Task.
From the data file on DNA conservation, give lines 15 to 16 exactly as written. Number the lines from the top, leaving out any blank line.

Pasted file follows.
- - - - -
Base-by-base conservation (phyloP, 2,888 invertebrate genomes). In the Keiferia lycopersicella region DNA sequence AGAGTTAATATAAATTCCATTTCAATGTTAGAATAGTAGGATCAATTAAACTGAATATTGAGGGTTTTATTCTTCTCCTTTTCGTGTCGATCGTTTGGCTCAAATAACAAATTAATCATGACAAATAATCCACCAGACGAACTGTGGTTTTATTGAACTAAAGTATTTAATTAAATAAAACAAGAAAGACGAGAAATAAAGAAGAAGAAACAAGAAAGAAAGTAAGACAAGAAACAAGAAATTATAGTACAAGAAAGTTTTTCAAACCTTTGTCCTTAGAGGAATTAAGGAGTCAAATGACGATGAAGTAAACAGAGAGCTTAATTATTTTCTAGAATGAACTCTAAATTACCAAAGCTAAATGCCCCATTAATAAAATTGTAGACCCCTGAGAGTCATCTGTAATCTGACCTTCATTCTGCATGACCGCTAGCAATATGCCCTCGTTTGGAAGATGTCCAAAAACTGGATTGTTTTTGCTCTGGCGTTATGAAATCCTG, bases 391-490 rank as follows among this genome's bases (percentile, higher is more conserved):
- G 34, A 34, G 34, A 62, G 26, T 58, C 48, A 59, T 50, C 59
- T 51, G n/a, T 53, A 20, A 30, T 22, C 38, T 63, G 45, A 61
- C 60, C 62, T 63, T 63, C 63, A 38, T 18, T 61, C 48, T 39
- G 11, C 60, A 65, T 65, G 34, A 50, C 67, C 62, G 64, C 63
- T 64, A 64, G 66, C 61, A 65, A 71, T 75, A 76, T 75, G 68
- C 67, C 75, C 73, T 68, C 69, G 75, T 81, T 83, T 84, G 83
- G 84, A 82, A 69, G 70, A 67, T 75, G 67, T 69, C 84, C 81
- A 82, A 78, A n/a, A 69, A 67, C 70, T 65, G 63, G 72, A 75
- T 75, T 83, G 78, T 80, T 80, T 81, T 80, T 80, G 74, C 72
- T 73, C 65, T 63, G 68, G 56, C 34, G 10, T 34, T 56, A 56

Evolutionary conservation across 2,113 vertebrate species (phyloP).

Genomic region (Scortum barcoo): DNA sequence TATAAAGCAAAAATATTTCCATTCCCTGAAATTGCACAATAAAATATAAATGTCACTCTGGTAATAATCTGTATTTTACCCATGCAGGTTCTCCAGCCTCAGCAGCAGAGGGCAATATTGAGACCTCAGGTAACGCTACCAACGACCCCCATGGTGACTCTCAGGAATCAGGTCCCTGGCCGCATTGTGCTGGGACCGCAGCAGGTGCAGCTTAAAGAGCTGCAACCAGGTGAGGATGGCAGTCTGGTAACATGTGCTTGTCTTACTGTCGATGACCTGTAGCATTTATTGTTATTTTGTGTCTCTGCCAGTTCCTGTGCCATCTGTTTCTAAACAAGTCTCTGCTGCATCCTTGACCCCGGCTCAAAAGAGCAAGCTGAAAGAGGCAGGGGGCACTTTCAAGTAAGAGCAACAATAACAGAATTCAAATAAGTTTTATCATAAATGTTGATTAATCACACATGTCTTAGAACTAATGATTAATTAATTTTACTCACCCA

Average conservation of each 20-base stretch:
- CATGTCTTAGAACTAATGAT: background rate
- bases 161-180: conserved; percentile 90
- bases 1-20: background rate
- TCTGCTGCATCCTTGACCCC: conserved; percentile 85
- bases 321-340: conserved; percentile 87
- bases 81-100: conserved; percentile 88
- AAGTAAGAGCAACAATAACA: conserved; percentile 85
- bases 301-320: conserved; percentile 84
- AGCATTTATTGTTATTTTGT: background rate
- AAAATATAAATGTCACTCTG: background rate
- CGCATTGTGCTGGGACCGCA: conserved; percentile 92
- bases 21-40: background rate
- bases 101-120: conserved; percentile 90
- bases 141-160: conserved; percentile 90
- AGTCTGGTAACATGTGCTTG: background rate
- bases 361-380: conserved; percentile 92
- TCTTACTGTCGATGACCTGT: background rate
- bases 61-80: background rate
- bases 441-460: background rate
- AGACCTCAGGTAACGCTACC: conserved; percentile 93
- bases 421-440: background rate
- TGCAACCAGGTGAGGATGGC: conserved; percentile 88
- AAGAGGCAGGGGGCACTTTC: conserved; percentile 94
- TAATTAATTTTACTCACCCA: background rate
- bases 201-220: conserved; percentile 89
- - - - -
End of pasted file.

- CATGTCTTAGAACTAATGAT: background rate
- bases 161-180: conserved; percentile 90